Farrel Levy on Sister Mary Corita
Editor Farrel Levy tells the story of visual artist Corita Kent, a Catholic nun whose commitment to social justice— combined with an open mind and a sense of humor— led her to create vibrant serigraphs that merge American ad campaigns, pop culture imagery and quotes from the world’s religions, turning these pieces into startlingly moving art that is still relevant today.
Director: Julie Hébert
DP: Sevdije Kastrati
Editor: Anisha Acharya
Producer: Courtney Graham
Co-Producer: Jill Klein
Sound Recordist: Lorita De la cerna
PA/Photographer: Tegan Molloy
PA/Photographer: Kimberly Tompkins
Farrel Levy was trained as an artist at Cooper Union but has made a career as a film and television editor with credits including: Dirty Dancing, NYPD Blue, Primal Fear, Damages and Nashville. She has also been a television director and teaches editing at The American Film Institute. She is the mother of two daughters who never cease to make her proud.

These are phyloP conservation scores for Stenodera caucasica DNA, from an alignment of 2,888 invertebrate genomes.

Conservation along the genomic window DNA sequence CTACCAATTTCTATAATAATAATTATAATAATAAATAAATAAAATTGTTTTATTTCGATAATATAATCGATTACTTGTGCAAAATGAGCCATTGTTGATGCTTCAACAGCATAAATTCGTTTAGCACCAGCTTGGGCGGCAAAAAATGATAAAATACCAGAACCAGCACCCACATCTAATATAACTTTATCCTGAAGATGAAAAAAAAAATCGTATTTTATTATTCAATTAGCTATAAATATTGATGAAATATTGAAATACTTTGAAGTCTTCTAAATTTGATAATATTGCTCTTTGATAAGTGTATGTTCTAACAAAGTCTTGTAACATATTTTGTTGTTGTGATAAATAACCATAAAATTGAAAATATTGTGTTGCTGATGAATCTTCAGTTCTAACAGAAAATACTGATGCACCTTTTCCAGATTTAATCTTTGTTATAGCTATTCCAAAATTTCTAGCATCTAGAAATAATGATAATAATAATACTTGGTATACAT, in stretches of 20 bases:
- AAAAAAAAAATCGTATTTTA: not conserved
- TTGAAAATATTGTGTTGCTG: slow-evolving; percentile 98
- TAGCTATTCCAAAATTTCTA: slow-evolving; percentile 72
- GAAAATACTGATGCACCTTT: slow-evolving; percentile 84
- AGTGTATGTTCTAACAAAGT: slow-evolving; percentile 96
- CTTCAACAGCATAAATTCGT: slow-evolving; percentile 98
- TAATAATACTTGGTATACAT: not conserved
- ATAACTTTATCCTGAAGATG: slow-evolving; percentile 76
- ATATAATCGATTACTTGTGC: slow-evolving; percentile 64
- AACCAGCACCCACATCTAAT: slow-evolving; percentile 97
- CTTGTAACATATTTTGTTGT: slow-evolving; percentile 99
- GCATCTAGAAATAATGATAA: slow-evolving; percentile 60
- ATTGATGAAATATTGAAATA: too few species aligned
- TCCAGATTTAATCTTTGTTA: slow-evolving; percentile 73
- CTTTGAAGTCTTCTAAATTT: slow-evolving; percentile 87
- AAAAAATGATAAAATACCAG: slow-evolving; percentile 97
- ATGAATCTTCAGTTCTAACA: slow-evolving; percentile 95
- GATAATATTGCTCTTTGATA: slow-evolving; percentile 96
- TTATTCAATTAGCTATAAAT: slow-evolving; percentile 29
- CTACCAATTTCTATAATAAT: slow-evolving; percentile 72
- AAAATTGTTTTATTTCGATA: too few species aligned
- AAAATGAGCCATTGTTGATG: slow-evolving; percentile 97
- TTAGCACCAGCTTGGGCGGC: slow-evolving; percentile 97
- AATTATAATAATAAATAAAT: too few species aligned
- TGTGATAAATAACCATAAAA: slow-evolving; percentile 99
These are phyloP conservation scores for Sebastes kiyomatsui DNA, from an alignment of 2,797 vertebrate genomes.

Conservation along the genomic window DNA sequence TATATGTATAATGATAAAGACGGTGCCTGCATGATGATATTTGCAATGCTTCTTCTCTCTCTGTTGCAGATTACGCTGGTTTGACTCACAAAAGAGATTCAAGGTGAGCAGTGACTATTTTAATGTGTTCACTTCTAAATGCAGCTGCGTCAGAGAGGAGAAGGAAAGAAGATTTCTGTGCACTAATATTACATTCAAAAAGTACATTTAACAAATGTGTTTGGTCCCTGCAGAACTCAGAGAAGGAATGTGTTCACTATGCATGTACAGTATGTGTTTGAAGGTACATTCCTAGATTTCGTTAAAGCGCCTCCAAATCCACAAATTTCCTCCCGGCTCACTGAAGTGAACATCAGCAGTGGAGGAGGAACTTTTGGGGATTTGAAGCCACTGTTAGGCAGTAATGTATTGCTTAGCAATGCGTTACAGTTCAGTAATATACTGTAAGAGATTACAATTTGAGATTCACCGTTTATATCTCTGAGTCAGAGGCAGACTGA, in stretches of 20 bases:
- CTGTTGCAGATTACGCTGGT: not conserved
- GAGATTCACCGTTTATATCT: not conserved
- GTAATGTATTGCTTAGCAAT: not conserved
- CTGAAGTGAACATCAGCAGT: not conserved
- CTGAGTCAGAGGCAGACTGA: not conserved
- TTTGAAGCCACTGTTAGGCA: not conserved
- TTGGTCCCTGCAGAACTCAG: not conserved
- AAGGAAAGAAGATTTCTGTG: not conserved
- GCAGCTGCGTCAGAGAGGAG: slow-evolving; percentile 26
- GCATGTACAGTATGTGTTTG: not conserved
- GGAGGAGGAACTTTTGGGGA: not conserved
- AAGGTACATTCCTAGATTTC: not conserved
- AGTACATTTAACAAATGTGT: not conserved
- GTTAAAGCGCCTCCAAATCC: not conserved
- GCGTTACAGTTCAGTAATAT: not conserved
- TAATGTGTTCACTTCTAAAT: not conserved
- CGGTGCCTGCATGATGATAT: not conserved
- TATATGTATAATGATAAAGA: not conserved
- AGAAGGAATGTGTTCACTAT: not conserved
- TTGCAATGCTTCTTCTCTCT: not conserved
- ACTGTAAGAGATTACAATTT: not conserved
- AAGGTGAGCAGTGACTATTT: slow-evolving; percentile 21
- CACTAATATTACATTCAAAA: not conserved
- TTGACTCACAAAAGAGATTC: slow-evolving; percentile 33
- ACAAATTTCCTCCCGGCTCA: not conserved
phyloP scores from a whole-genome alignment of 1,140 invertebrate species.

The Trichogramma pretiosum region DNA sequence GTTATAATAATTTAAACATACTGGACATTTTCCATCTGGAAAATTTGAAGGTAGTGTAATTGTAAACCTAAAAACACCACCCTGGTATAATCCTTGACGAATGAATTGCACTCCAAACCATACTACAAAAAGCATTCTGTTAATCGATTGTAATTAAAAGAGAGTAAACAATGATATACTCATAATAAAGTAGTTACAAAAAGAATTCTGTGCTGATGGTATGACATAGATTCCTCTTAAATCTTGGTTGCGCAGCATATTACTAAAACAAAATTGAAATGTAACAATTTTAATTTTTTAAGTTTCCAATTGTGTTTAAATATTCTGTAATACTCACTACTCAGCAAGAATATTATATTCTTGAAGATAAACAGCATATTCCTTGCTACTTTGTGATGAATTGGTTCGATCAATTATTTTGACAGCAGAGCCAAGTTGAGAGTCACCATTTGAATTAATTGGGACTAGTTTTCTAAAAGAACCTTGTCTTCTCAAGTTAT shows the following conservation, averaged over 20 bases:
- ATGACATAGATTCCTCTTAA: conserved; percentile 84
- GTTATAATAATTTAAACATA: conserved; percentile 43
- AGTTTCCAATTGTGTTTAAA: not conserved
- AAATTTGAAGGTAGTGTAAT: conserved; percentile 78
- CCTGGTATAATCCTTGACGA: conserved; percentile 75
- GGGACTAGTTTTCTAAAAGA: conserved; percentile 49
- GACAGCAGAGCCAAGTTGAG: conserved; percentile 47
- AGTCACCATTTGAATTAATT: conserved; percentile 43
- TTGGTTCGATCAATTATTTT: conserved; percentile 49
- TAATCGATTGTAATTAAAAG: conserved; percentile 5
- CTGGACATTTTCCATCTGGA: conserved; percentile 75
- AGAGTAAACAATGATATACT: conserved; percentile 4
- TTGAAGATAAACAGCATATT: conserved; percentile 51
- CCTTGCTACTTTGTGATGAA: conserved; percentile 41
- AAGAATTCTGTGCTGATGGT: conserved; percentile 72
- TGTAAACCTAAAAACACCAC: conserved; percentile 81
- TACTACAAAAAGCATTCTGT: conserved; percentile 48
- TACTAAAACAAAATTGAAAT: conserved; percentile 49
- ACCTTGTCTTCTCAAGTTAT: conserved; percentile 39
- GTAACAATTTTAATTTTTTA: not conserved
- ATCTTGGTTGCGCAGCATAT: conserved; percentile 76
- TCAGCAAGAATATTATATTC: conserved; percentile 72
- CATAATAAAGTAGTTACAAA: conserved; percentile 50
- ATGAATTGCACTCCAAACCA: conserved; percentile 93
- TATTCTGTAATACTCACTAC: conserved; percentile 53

Sister Mary Corita Kent
NUN / ARTIST / EDUCATOR
Sister Mary Corita Kent’s artwork, with its messages of love and peace, was particularly popular during the social upheavals of the 1960s and 1970s. As both a nun and a woman making art in the twentieth century, she was in many ways cast to the margins of the different movements she was a part of. In recent years, Corita has gained increased recognition for her role in the Pop Art movement.
Books: “Someday is Now: The Art of Corita Kent” by Ian Berry, et al (Prestel USA) and “Corita Kent: Art and Soul: The Biography” by April Dammann (Angel City Press). Photo of Corita Kent from the Corita Art Center, Immaculate Heart Community, Los Angeles.